In “The Cleansing Hour,” online fame is the greatest evil

The Cleansing Hour

Damien LeVeck’s adaptation of his own short film takes a sharp premise and pads it out to feature-length.


In what might be the most fitting rags-to-riches story to hit the screen in a while, Max (Ryan Guzman) has made it. Well, he’s made it on the outside and, most importantly, in his own eyes. As a kid, he suffered from an abusive Catholic schoolteacher. Now he’s all grown up, but rather than let his Catholic guilt runneth over, he’s channeled it into his profession, which is as self-made as it is oh-so millennial. But that’s not to say he’s a good person.

In fact, he’s quite terrible—a narcissist, a misogynist, and an opportunist. He stars in a web show called The Cleansing Hour in which he performs (read: stages) exorcisms. It’s a huge hit, not the least in thanks to childhood friend and former schoolmate Drew (Kyle Gallner). Drew does all the work alongside his girlfriend, Lane (Alix Angelis), and others. Max inexplicably gets all the girls and glory. It takes more than a bit of suspension of disbelief to see this show as something that’d result in this much success, largely because the movie itself doesn’t have its themes that well mapped out.

It sounds good in theory. The hook here isn’t just that Max is terrible. It’s that one night when Lane has to play a possessed woman on the show, a demon actually shows itself. Yes, Lane is super possessed, and the demon is holding Max’s feet to the fire. When the movie works, it’s a modest enough riff on The Evil Dead with some fittingly squeamish body horror and a few decent performances. But The Cleansing Hour is too bare in ideas and execution to stick the landing and, at its worst, it’s closer to Blumhouse’s Truth or Dare.

The Cleansing Hour

Rest assured, it never gets that stupid. It does, however, lack enough material to fill its 89-minute runtime. Its set-pieces provide diminishing returns; the comedy can lack enough irony to effectively skewer its targets. The bigger issue, though, is its attempts at social commentary. Max quite literally sells his friends, body and soul, for Internet fame. That’s a strong allegory. The problem is that The Cleansing Hour isn’t savvy enough to have the generational specificity it aims for. How Max’s conservative upbringing leads to utter hedonism doesn’t fully tie into its commentary on online influencers, rendering the satire a bit dulled.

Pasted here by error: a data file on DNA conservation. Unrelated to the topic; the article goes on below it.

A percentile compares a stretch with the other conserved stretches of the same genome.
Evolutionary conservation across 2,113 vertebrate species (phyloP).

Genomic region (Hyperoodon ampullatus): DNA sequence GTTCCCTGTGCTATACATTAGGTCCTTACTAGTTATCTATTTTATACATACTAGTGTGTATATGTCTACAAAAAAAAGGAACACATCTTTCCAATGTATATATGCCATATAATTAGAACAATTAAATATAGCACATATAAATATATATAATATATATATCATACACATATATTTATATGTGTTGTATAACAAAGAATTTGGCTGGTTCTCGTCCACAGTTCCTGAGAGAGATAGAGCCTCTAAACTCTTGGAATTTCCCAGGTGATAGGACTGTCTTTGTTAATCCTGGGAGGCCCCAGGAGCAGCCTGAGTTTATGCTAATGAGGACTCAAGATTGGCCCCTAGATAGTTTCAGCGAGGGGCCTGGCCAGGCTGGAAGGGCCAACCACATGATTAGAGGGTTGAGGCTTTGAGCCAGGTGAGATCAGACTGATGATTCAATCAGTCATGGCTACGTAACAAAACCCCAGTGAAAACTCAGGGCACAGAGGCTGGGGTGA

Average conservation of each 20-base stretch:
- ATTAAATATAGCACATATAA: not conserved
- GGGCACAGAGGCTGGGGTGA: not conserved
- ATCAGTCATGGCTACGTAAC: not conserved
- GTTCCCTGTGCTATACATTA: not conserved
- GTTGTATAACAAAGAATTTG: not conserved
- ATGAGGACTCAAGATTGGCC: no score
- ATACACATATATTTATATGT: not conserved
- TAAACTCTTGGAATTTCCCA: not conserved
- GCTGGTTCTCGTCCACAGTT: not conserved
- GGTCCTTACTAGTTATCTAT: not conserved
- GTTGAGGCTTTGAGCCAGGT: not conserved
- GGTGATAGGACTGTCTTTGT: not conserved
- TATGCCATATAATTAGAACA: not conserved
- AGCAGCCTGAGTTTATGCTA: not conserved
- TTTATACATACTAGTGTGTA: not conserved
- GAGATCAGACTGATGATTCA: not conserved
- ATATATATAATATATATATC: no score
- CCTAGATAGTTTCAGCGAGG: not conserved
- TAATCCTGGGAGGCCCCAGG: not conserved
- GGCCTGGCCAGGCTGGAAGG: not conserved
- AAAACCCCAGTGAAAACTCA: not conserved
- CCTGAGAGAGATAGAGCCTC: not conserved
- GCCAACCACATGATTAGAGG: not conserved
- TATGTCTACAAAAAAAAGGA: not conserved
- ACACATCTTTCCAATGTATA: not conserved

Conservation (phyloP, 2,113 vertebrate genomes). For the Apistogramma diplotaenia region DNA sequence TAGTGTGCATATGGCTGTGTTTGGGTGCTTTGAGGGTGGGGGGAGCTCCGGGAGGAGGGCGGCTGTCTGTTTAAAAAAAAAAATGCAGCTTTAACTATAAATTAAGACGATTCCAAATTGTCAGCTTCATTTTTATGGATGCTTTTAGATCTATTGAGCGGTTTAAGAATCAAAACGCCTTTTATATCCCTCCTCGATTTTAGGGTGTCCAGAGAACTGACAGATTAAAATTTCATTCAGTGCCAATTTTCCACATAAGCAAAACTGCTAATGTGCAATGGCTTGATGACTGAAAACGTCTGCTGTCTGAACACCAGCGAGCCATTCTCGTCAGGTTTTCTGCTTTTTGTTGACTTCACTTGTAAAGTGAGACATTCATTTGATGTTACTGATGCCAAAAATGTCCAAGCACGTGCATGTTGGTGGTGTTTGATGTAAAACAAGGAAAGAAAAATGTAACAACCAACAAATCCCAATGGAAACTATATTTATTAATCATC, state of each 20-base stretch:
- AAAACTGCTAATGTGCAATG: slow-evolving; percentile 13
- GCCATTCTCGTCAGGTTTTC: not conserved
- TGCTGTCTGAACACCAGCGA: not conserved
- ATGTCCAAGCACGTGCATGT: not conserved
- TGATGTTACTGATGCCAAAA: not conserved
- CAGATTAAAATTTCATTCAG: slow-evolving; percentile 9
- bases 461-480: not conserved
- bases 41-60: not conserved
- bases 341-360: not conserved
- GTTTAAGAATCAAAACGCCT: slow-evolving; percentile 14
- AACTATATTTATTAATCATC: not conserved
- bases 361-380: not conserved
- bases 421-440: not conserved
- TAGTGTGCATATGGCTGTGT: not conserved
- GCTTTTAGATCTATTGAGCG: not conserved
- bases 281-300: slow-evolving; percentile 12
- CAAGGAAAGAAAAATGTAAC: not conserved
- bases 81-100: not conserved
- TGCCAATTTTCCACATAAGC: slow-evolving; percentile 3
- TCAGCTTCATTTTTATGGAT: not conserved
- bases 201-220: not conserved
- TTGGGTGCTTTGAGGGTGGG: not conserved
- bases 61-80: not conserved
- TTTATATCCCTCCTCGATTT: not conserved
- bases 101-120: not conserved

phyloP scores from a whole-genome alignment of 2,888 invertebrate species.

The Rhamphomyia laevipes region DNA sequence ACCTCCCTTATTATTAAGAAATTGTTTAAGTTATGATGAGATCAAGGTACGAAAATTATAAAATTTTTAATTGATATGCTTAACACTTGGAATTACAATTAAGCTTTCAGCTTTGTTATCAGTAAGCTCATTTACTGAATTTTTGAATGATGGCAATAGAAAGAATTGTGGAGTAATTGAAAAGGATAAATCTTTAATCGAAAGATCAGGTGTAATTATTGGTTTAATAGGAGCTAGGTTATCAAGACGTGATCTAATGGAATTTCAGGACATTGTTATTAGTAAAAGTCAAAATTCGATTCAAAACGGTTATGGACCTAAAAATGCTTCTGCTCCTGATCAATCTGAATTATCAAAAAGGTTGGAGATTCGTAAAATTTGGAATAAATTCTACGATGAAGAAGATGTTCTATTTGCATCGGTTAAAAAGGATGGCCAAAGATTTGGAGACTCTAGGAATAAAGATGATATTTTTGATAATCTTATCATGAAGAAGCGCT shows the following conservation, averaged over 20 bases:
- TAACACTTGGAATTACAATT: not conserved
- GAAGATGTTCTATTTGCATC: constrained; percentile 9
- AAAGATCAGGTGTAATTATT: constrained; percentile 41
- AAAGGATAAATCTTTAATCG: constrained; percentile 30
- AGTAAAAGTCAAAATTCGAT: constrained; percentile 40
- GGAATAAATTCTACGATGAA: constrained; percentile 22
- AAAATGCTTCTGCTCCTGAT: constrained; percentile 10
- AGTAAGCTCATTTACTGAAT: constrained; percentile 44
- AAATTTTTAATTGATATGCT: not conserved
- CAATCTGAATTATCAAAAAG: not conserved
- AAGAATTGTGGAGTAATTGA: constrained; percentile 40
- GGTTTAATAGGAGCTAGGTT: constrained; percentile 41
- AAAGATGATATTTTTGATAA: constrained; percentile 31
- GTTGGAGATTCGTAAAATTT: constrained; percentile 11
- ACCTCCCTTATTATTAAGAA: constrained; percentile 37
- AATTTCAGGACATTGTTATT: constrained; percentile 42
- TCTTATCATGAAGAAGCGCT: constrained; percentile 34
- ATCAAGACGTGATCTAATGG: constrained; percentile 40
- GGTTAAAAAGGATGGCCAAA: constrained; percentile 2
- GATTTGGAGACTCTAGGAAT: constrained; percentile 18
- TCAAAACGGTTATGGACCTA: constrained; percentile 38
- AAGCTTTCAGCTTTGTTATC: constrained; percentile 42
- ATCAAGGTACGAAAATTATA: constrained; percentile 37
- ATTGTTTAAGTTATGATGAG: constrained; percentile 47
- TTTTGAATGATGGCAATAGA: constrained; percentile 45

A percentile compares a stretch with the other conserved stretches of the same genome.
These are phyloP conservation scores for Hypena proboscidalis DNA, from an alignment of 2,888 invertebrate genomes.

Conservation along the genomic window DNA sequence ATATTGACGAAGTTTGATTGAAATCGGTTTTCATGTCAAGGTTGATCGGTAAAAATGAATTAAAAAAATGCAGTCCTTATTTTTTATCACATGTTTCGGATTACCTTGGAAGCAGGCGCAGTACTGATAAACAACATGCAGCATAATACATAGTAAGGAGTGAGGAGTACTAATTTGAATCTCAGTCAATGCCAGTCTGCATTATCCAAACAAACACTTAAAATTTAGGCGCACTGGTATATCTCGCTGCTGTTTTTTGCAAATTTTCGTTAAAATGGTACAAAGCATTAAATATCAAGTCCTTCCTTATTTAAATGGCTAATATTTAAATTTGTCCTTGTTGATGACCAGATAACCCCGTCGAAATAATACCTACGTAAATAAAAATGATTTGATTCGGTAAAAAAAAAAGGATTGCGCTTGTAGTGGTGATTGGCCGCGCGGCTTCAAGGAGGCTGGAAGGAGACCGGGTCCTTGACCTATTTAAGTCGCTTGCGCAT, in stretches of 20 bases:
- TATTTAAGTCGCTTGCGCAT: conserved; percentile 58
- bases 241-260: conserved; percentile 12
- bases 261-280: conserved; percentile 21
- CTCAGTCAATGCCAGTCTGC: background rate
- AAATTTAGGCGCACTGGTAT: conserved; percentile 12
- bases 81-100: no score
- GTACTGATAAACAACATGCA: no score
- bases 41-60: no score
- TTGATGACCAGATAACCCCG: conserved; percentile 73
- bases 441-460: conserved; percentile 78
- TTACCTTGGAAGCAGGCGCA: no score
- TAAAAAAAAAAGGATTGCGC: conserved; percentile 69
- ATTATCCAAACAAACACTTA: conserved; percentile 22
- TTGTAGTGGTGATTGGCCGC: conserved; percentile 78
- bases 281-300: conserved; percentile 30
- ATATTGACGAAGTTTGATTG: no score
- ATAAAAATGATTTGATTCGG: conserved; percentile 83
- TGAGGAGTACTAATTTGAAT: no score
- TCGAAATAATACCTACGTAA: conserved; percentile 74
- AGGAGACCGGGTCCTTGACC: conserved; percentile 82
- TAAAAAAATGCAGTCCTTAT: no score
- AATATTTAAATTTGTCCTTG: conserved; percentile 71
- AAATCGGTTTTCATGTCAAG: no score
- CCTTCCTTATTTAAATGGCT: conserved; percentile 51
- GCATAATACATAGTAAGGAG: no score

Some of this comes from its peripheral characters. Aside from Max, Drew, and Lane are a few others involved in the show’s production (Chris Lew Kum Hoi, Daniel Hoffmann-Gill, Emma Holzer). Alas, they get nothing to do. Their roles as demon fodder are the least imaginative, and their fates only pad out the movie. They’re each a secondary aspect to the wider allegory, sure, but these characters make zero impression. If anything, it distracts from the main dynamics.

The same goes for the movie’s only look at Max’s larger impact. Damien LeVeck & Aaron Howitz’s script has the requisite act one pieces (namely future one-night-stands recognizing and fawning over the star). Later in the movie, Max’s impact is only really conveyed through habitual cutaways to people across the world watching the live stream. The movie doesn’t glean anything from them, and it never feels specific to the Internet. As a result, the overall context feels more like window dressing than anything specific to current day. It often plays like a short film adapted to feature-length, and it so happens that that’s what LeVeck, who also directed, did here.

It’s a movie that prides itself on being timely, but only its timeless qualities make an impact. The body horror is playful and well-staged at first, at least before it runs out of ideas. The technical filmmaking, on the other hand, doesn’t really catch the eye with its grimy patina palette. That leaves it up to the performers, and they thankfully do quite well for what they’re working with. Angelis gives a nice presence even while switching in and out of possession and Gallner, while working with an underdeveloped role, highlights its own contradictions. Strangely enough, Guzman makes the least of a splash.

Maybe that’s the point. He is a total hack after all, and his continued inability to learn only welcomes him to circle the drain. Most surprising is that The Cleansing Hour lands its ending the most, even if it is too little and too late by that point. Over a dozen million people may be watching Max’s show online, but it’s hard to imagine his movie having nearly as much of an impact.

The Cleansing Hour possesses Shudder on Thursday, October 8.

The Cleansing Hour Trailer:

Liked it? Take a second to support The Spool on Patreon!
Become a patron at Patreon!
Matt Cipolla

Writer and film critic for hire who has worked with WGN Radio, Bright Wall/Dark Room, RogerEbert.com, The Film Stage, and more. Firmly believes that ".gif" is pronounced "jiff."

Leave a Reply

Your email address will not be published. Required fields are marked *